sweetneice Posted 18 Sep 2009 , 1:12am
post #1 of

Hey!

Just wanted to know how long does it take you to ice your cakes smooth for a tiered cake using buttercream? I just want to know if I'm slow or just too meticulous! LOL! Seems like forever when I have to ice for a wedding cake! I know it's not, but it sure seems like it! Anybody else understand my pain! lol

16 replies
Jeff_Arnett Posted 18 Sep 2009 , 1:24am
post #2 of
Quote:
Originally Posted by sweetneice

Hey!

Just wanted to know how long does it take you to ice your cakes smooth for a tiered cake using buttercream? I just want to know if I'm slow or just too meticulous! LOL! Seems like forever when I have to ice for a wedding cake! I know it's not, but it sure seems like it! Anybody else understand my pain! lol


Assuming my cakes are filled and well chilled...I can smoothly ice 4 tiers in 30-45 minutes with no problem.

classiccake Posted 18 Sep 2009 , 1:33am
post #3 of

It takes me 5 - 10 minutes for each tier of rounds, and 8 - 15 minutes each for shapes. But I have been doing this for over 35 years! icon_smile.gif

Caike Posted 18 Sep 2009 , 1:34am
post #4 of

I dunno - while I'm doing it it feels like forever. I'm picky too though; I won't settle for something that's just sub-par. I like my cakes to look super smooth even if it's in butter cream. Some days are better than others (even if I've only done a few cakes). icon_wink.gif

classiccake Posted 18 Sep 2009 , 1:43am
post #5 of

I think it really matters how familiar you are with your icing and what tools and techniques works best with your icing. Different types of icing needs different techniques. I use a non-crusting icing and I am a huge fan of it because it smooths nicely. Alot of people think my cakes are fondant, when about 99% of them are buttercream.

I just added a photo yesterday in "my photos" that illustrates this. First picture in second row..."Floral Garland." The cake is iced in buttercream.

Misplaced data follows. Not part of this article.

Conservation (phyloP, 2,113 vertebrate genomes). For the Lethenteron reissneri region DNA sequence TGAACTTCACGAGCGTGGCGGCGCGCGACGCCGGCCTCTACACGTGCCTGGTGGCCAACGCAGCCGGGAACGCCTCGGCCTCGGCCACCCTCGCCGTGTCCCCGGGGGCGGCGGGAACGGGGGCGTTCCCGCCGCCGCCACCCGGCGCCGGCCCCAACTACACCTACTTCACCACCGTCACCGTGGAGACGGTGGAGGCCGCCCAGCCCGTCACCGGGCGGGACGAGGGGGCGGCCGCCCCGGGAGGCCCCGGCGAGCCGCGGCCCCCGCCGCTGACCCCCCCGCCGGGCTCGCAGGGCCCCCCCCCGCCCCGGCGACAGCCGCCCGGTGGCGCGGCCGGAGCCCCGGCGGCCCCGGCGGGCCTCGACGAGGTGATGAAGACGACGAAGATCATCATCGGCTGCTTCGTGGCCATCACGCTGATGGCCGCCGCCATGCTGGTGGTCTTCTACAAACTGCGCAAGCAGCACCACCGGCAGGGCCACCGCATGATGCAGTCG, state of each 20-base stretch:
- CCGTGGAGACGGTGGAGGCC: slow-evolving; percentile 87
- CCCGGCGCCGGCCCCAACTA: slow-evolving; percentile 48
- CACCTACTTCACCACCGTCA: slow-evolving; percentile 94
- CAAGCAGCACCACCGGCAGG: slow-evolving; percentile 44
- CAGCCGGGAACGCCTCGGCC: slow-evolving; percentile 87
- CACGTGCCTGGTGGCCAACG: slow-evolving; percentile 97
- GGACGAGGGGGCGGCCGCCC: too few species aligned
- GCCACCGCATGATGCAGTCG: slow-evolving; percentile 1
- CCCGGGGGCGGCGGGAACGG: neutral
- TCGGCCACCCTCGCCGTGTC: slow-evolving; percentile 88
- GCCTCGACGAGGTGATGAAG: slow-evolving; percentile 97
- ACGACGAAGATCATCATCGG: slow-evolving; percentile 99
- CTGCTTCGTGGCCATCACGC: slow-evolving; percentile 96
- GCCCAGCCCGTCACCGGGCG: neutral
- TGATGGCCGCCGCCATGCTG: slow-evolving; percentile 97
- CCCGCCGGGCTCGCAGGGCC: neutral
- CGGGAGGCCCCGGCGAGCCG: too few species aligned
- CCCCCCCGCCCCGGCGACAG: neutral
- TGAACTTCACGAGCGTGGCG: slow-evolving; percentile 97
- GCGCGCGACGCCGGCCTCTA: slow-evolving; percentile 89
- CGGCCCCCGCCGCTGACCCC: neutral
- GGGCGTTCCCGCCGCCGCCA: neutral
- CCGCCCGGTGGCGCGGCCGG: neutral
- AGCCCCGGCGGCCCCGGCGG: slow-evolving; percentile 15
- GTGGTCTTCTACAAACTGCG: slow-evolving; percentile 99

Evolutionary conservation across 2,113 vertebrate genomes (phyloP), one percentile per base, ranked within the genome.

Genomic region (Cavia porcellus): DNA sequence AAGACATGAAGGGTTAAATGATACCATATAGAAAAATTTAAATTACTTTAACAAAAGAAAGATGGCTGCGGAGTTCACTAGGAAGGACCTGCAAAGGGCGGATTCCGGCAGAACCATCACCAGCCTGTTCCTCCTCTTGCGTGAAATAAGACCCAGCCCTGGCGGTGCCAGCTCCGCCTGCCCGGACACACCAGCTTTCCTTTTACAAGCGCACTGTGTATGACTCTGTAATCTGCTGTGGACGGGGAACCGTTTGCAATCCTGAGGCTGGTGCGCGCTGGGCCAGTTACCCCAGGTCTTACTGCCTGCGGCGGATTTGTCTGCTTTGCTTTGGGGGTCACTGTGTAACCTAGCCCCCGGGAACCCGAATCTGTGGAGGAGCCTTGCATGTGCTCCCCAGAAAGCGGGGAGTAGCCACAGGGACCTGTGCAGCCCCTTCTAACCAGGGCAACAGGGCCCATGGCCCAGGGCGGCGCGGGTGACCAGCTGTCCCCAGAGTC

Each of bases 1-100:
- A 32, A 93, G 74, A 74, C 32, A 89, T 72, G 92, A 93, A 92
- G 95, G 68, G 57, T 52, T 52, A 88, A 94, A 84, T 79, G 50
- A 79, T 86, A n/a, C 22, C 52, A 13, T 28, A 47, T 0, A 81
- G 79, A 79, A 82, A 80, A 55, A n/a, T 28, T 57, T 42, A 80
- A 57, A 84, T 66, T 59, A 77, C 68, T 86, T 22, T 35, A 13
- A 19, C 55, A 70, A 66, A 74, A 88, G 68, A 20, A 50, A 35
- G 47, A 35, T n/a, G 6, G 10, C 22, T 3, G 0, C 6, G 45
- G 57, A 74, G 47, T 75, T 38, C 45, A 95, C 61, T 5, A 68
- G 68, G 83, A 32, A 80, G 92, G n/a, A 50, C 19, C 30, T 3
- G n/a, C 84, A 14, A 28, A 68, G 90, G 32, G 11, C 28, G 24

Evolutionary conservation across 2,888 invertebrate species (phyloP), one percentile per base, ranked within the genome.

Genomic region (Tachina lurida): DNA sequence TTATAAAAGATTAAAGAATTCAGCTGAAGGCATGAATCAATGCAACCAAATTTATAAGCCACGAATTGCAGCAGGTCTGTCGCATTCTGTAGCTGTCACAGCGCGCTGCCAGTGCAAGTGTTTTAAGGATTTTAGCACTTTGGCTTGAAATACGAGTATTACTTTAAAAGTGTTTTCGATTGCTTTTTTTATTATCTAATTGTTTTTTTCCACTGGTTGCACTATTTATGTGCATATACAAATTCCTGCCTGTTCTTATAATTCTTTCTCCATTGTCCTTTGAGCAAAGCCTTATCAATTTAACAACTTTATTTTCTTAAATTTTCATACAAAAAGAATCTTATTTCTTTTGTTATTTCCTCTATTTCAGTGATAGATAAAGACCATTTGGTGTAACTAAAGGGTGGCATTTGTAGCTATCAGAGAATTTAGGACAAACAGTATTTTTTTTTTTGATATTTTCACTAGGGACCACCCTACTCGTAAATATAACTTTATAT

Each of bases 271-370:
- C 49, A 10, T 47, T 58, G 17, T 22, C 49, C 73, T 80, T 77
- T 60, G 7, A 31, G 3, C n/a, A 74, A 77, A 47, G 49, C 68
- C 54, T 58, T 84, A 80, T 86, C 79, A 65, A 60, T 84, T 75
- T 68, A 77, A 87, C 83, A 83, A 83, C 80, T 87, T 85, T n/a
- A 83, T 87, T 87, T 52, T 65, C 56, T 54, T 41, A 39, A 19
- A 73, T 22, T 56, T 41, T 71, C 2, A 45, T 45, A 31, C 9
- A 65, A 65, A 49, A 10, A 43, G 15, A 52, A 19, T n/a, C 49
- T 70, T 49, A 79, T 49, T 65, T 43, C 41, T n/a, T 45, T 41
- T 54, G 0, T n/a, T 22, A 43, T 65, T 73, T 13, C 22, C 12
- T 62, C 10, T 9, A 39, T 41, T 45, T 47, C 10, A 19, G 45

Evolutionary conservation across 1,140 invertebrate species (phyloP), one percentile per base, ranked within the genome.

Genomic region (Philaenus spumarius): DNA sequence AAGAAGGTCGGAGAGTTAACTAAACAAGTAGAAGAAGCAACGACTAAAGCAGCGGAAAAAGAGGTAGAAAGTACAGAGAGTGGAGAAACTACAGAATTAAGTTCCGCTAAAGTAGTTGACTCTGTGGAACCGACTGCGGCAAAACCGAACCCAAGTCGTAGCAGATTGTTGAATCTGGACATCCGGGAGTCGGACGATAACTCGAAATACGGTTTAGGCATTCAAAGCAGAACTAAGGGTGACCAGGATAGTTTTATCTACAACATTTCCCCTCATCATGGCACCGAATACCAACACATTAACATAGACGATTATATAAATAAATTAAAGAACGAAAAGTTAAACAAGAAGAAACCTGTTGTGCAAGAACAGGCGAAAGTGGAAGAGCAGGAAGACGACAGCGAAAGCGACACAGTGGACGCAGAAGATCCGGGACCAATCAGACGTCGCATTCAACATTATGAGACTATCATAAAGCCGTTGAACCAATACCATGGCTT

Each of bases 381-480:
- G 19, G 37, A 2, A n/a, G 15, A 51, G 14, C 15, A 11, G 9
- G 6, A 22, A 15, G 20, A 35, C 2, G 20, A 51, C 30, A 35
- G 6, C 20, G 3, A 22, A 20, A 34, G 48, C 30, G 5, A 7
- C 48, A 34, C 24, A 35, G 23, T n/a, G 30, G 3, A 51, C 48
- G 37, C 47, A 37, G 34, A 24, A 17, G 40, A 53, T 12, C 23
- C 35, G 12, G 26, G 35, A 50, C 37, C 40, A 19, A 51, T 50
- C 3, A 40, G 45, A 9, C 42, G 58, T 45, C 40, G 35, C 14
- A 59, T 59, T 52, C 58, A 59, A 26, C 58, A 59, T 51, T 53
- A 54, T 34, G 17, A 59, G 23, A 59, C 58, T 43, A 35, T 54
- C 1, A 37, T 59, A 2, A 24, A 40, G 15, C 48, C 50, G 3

brandin1010 Posted 18 Sep 2009 , 1:50am
post #6 of

" I use a non-crusting icing and I am a huge fan of it because it smooths nicely. Alot of people think my cakes are fondant, when about 99% of them are buttercream."

Would you mind sharing your recipe for the non-crusting buttercream, ive only ever used crusting and would love to try it.

classiccake Posted 18 Sep 2009 , 1:55am
post #7 of

USAFwife,

My recipe makes about 60 pounds of icing! But this is the recipe I started with and then "tweaked it" some.

1 lb. high ratio shortening
1 lb. real butter
2 pounds powdered sugar
1 tsp real vanilla

Mix the shortening and butter, add the PS gradually and mix until smooth and creamy. Add vanilla.

Bonnell Posted 18 Sep 2009 , 1:57am
post #8 of

Classiccake,
I am a little confused. I thought that the whole point of using a crusting buttercream was so that you could smooth it after it crusted. How are you able to smooth yours so beautifully (I looked at your photos) if it doesn't crust. I have to admit, I am buttercream challenged also. The one time I used a non-crusting BC I was never able to get it as smooth as I wanted - had to hide flaws w/flowers. Initially it went on great but never would get totally smooth. What's your secret and your recipe if you don't mind sharing.

PS - I love your two-toned BC cake in cream and white.

classiccake Posted 18 Sep 2009 , 2:04am
post #9 of